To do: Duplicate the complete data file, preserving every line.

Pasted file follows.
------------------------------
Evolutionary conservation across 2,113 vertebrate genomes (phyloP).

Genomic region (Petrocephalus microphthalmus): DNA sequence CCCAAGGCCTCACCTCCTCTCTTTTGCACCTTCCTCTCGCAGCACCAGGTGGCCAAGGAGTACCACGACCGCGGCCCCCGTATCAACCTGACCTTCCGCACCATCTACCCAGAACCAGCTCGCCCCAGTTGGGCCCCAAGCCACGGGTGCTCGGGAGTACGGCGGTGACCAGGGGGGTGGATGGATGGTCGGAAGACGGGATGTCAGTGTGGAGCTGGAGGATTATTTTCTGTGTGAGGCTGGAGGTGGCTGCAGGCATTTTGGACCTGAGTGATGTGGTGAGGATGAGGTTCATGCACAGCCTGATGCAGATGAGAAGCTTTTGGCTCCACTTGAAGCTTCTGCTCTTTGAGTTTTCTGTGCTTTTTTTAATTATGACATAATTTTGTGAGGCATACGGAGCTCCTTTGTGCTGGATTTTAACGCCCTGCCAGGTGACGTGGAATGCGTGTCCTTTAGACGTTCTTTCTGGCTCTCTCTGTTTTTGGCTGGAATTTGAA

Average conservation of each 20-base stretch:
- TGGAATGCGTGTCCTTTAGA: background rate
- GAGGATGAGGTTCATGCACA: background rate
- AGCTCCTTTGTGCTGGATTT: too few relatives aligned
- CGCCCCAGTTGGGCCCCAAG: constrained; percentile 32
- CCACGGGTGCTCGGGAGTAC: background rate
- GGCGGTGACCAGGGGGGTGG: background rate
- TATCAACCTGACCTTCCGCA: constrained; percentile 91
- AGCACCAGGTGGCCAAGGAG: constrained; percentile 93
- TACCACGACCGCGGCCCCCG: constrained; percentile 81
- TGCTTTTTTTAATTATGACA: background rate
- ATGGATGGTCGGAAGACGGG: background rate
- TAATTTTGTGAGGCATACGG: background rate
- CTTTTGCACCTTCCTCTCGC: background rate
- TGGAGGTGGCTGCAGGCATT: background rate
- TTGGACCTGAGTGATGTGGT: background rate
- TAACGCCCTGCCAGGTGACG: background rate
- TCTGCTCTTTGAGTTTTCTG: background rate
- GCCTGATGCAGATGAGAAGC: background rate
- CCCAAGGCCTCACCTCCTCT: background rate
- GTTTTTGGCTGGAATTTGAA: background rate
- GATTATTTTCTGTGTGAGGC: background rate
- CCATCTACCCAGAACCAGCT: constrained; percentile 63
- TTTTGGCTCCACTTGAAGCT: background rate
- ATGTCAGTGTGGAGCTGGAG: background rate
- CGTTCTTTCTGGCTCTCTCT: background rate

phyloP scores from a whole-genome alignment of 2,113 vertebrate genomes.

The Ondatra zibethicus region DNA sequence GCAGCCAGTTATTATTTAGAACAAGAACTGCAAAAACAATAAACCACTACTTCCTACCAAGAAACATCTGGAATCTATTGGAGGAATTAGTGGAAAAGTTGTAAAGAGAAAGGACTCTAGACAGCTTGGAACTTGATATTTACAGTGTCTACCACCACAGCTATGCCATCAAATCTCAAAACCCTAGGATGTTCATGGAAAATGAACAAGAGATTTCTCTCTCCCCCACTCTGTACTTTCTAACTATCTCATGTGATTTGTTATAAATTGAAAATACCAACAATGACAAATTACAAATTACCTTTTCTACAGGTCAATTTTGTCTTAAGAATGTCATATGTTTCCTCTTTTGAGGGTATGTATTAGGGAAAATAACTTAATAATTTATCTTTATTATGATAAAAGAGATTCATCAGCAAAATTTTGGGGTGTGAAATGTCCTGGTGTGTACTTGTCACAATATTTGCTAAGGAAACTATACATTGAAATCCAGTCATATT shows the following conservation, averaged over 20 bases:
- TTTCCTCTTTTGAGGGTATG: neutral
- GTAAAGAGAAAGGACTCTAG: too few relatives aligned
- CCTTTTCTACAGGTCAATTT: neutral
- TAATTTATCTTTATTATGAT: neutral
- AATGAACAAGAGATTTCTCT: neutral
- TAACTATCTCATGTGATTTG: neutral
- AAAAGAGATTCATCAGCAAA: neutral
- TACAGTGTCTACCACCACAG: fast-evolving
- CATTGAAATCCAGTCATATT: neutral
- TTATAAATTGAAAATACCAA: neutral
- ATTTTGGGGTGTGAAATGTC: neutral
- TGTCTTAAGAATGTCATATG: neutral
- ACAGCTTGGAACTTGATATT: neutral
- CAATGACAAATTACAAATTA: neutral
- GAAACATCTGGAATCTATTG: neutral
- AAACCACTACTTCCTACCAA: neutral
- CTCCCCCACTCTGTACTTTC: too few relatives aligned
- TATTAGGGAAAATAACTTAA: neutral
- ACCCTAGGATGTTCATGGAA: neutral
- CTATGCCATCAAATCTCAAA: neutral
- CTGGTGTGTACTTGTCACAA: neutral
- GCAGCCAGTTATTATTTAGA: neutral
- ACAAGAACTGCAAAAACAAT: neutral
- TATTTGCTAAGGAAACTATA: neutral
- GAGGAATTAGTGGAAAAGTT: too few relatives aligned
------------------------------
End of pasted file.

Evolutionary conservation across 2,113 vertebrate genomes (phyloP).

Genomic region (Petrocephalus microphthalmus): DNA sequence CCCAAGGCCTCACCTCCTCTCTTTTGCACCTTCCTCTCGCAGCACCAGGTGGCCAAGGAGTACCACGACCGCGGCCCCCGTATCAACCTGACCTTCCGCACCATCTACCCAGAACCAGCTCGCCCCAGTTGGGCCCCAAGCCACGGGTGCTCGGGAGTACGGCGGTGACCAGGGGGGTGGATGGATGGTCGGAAGACGGGATGTCAGTGTGGAGCTGGAGGATTATTTTCTGTGTGAGGCTGGAGGTGGCTGCAGGCATTTTGGACCTGAGTGATGTGGTGAGGATGAGGTTCATGCACAGCCTGATGCAGATGAGAAGCTTTTGGCTCCACTTGAAGCTTCTGCTCTTTGAGTTTTCTGTGCTTTTTTTAATTATGACATAATTTTGTGAGGCATACGGAGCTCCTTTGTGCTGGATTTTAACGCCCTGCCAGGTGACGTGGAATGCGTGTCCTTTAGACGTTCTTTCTGGCTCTCTCTGTTTTTGGCTGGAATTTGAA

Average conservation of each 20-base stretch:
- TGGAATGCGTGTCCTTTAGA: background rate
- GAGGATGAGGTTCATGCACA: background rate
- AGCTCCTTTGTGCTGGATTT: too few relatives aligned
- CGCCCCAGTTGGGCCCCAAG: constrained; percentile 32
- CCACGGGTGCTCGGGAGTAC: background rate
- GGCGGTGACCAGGGGGGTGG: background rate
- TATCAACCTGACCTTCCGCA: constrained; percentile 91
- AGCACCAGGTGGCCAAGGAG: constrained; percentile 93
- TACCACGACCGCGGCCCCCG: constrained; percentile 81
- TGCTTTTTTTAATTATGACA: background rate
- ATGGATGGTCGGAAGACGGG: background rate
- TAATTTTGTGAGGCATACGG: background rate
- CTTTTGCACCTTCCTCTCGC: background rate
- TGGAGGTGGCTGCAGGCATT: background rate
- TTGGACCTGAGTGATGTGGT: background rate
- TAACGCCCTGCCAGGTGACG: background rate
- TCTGCTCTTTGAGTTTTCTG: background rate
- GCCTGATGCAGATGAGAAGC: background rate
- CCCAAGGCCTCACCTCCTCT: background rate
- GTTTTTGGCTGGAATTTGAA: background rate
- GATTATTTTCTGTGTGAGGC: background rate
- CCATCTACCCAGAACCAGCT: constrained; percentile 63
- TTTTGGCTCCACTTGAAGCT: background rate
- ATGTCAGTGTGGAGCTGGAG: background rate
- CGTTCTTTCTGGCTCTCTCT: background rate

phyloP scores from a whole-genome alignment of 2,113 vertebrate genomes.

The Ondatra zibethicus region DNA sequence GCAGCCAGTTATTATTTAGAACAAGAACTGCAAAAACAATAAACCACTACTTCCTACCAAGAAACATCTGGAATCTATTGGAGGAATTAGTGGAAAAGTTGTAAAGAGAAAGGACTCTAGACAGCTTGGAACTTGATATTTACAGTGTCTACCACCACAGCTATGCCATCAAATCTCAAAACCCTAGGATGTTCATGGAAAATGAACAAGAGATTTCTCTCTCCCCCACTCTGTACTTTCTAACTATCTCATGTGATTTGTTATAAATTGAAAATACCAACAATGACAAATTACAAATTACCTTTTCTACAGGTCAATTTTGTCTTAAGAATGTCATATGTTTCCTCTTTTGAGGGTATGTATTAGGGAAAATAACTTAATAATTTATCTTTATTATGATAAAAGAGATTCATCAGCAAAATTTTGGGGTGTGAAATGTCCTGGTGTGTACTTGTCACAATATTTGCTAAGGAAACTATACATTGAAATCCAGTCATATT shows the following conservation, averaged over 20 bases:
- TTTCCTCTTTTGAGGGTATG: neutral
- GTAAAGAGAAAGGACTCTAG: too few relatives aligned
- CCTTTTCTACAGGTCAATTT: neutral
- TAATTTATCTTTATTATGAT: neutral
- AATGAACAAGAGATTTCTCT: neutral
- TAACTATCTCATGTGATTTG: neutral
- AAAAGAGATTCATCAGCAAA: neutral
- TACAGTGTCTACCACCACAG: fast-evolving
- CATTGAAATCCAGTCATATT: neutral
- TTATAAATTGAAAATACCAA: neutral
- ATTTTGGGGTGTGAAATGTC: neutral
- TGTCTTAAGAATGTCATATG: neutral
- ACAGCTTGGAACTTGATATT: neutral
- CAATGACAAATTACAAATTA: neutral
- GAAACATCTGGAATCTATTG: neutral
- AAACCACTACTTCCTACCAA: neutral
- CTCCCCCACTCTGTACTTTC: too few relatives aligned
- TATTAGGGAAAATAACTTAA: neutral
- ACCCTAGGATGTTCATGGAA: neutral
- CTATGCCATCAAATCTCAAA: neutral
- CTGGTGTGTACTTGTCACAA: neutral
- GCAGCCAGTTATTATTTAGA: neutral
- ACAAGAACTGCAAAAACAAT: neutral
- TATTTGCTAAGGAAACTATA: neutral
- GAGGAATTAGTGGAAAAGTT: too few relatives aligned